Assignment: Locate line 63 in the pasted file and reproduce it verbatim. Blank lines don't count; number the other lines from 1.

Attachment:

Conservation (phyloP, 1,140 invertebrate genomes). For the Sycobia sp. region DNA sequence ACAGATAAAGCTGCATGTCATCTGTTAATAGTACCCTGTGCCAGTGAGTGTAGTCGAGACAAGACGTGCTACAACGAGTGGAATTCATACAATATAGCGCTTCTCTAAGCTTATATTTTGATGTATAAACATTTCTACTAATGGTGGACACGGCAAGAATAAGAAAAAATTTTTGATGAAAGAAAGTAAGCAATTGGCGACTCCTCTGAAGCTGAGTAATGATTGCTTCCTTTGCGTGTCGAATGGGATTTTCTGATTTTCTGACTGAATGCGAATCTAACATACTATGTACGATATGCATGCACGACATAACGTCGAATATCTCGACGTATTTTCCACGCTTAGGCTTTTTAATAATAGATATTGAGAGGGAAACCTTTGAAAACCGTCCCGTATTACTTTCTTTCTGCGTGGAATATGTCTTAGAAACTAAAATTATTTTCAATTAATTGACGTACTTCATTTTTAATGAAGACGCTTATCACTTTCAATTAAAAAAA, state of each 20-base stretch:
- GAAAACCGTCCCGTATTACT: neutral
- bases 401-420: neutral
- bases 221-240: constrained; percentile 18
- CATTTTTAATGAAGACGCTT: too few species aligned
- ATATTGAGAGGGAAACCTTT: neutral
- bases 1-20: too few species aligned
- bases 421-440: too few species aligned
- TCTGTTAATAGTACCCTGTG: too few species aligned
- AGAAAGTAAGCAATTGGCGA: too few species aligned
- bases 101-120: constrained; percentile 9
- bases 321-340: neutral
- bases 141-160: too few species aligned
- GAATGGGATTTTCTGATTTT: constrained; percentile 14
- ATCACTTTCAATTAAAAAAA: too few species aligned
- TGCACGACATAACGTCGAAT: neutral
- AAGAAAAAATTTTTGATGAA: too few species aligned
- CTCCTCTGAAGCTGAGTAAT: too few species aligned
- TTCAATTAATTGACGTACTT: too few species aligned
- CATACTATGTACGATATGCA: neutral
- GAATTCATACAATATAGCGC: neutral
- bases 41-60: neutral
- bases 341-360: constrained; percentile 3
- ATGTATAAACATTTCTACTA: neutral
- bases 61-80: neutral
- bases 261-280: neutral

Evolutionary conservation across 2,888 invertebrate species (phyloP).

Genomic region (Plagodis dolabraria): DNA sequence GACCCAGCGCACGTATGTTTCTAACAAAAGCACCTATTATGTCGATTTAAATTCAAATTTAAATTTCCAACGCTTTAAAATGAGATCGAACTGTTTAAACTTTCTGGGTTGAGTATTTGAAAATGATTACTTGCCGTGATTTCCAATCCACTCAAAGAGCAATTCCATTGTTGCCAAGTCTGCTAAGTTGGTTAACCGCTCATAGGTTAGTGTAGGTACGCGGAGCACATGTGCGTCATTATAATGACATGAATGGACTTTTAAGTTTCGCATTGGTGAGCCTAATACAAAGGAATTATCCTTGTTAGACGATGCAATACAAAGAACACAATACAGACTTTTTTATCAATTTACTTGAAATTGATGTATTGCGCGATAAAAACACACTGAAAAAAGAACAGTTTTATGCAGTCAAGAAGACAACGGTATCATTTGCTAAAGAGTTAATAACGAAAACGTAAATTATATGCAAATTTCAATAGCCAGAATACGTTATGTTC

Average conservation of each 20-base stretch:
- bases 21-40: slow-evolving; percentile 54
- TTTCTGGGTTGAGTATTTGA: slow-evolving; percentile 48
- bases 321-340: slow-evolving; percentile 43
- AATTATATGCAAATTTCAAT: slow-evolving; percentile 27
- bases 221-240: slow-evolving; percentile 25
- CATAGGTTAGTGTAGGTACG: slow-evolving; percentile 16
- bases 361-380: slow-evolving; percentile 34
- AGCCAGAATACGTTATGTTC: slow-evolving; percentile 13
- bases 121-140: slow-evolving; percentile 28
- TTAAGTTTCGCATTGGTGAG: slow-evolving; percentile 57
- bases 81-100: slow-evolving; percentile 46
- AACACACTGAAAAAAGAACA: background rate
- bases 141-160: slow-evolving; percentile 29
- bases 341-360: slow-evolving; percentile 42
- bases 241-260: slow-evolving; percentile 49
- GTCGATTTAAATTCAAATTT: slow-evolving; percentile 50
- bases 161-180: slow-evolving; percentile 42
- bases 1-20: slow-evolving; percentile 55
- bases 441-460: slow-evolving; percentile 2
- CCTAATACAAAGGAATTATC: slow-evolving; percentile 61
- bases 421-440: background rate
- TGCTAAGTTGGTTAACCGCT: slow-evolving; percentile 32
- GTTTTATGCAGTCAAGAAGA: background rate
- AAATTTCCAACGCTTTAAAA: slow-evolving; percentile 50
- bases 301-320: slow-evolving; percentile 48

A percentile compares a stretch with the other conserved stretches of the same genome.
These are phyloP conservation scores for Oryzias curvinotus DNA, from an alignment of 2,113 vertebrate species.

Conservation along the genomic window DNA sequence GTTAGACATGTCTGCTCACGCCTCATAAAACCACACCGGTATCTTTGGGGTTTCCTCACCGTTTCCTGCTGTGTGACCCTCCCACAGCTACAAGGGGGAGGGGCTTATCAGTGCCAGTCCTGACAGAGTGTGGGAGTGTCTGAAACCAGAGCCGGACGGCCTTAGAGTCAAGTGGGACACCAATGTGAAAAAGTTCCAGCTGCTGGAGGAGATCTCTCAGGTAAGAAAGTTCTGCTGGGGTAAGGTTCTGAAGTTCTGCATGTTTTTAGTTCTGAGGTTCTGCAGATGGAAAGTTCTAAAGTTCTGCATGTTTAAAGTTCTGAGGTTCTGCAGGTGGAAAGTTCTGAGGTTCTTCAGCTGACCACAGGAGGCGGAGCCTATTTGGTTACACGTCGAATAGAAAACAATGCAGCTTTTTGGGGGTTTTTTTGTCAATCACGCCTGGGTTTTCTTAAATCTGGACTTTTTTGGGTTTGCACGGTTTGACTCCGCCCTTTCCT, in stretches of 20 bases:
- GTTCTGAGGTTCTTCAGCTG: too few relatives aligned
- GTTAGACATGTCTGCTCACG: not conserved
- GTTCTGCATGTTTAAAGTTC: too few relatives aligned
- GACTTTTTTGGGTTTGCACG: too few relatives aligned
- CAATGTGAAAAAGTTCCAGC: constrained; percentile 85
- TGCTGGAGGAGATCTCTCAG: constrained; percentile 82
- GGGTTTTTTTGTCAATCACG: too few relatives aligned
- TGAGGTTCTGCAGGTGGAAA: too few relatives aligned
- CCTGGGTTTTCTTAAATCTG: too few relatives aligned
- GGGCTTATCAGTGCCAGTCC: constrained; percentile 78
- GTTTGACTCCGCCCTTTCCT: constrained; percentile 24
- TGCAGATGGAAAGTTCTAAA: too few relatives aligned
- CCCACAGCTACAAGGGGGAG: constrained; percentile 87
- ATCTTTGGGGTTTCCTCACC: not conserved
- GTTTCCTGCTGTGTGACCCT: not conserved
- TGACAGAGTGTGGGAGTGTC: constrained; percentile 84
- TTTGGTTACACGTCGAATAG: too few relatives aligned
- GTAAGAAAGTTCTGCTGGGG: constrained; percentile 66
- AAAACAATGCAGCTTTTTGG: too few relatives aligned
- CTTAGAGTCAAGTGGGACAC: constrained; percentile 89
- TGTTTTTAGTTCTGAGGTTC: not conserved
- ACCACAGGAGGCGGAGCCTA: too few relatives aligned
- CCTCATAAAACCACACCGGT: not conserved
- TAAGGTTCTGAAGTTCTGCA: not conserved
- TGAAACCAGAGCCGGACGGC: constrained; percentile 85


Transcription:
- TGCTGGAGGAGATCTCTCAG: constrained; percentile 82